When Do Clocks Change and Move Forward? Daylight Saving Time 2021 Details

In 2021, daylight saving time (DST) begins on March 14 at 2 a.m. local time. This means clocks will move forward by one hour on this day, so at 2 a.m., the time shifts to 3 a.m. DST happens on the second Sunday of March every year at the same time.

The switch back to standard time takes place on the first Sunday of every November at 2 a.m. local time. Clocks move back by an hour, so at 2 a.m., the time becomes 1 a.m.

For most electronic devices, such as computers and mobile phones, the DST update takes place automatically.

The National Institute of Standards and Technology (NIST) says: "There shouldn't be any problems if your operating system has the latest updates. All NIST time services broadcast Coordinated Universal Time (UTC).

"Corrections for your local time zone and for daylight saving time are provided by your computer's operating system. Therefore, it is important that you have the latest software updates for your operating system," it adds.

Why is daylight saving time observed?

Since the daylight period begins an hour later in the morning and lasts an hour longer in the evening, "this change helps keep the hours of daylight coordinated with the time that most people are active," NIST explains.

"Proponents feel that this saves energy because in the spring and summer months more people may be outside in the evening and not using energy at home," according to NIST.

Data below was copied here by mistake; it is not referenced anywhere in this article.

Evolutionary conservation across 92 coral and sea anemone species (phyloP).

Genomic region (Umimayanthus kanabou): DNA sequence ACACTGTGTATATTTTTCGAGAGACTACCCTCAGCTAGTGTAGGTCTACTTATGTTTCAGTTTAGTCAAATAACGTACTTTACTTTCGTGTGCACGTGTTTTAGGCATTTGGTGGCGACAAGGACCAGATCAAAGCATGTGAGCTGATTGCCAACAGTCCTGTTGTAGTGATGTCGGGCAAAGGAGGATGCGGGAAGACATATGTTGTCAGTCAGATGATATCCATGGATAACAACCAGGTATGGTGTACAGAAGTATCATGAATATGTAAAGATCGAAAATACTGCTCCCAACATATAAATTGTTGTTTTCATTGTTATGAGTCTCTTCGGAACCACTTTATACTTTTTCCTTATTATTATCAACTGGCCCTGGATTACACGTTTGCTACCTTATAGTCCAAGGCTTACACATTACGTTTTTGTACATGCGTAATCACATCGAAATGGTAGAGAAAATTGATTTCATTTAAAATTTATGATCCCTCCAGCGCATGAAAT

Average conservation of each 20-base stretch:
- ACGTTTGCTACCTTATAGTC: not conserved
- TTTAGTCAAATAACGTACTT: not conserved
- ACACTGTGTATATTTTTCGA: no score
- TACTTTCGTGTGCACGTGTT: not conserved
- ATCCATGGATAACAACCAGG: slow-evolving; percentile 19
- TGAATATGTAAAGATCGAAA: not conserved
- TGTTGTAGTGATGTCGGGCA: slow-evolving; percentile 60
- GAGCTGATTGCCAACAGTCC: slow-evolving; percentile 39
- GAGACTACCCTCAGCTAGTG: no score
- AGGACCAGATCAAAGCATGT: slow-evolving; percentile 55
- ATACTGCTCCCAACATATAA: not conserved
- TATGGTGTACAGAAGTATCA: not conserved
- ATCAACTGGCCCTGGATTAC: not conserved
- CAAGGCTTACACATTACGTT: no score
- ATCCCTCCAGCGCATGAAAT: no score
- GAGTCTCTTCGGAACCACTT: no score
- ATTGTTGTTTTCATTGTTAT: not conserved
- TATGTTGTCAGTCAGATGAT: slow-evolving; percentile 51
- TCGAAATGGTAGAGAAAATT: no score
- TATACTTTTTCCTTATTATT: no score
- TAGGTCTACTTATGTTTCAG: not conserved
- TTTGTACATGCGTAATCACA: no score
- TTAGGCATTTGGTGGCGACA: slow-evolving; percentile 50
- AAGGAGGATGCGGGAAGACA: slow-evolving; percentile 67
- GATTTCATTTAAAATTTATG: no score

Where is daylight saving time observed?

DST was introduced in the U.S. in 1918 and it is observed in most of the country except in Hawaii, American Samoa, Guam, Puerto Rico, the Virgin Islands and most of Arizona. The Navajo Indian Reservation in Arizona does observe DST.

The rules for the dates of DST were defined by The Uniform Time Act of 1966 and all regions that observe DST use the same transition days. However, the act also allows states to legislatively decide whether to practice it or not.

"The date rules sometimes change, most recently in 1986 and 2007, extending the length of DST. The Department of Transportation (and not NIST) oversees and regulates DST," NIST states.

Many countries around the world also practice a version of DST and the dates for the time changes may vary from the dates observed in the U.S.

"There is no single body that regulates time zones or daylight saving time around the world. Some countries provide little or no notice when they change their DST status and/or date rules," NIST says.

Clock Florida daylight saving time 2007
A person adjusting the time on a clock at the end of the day light saving time period on November 2, 2007 in Plantation, Florida. Joe Raedle/Getty Images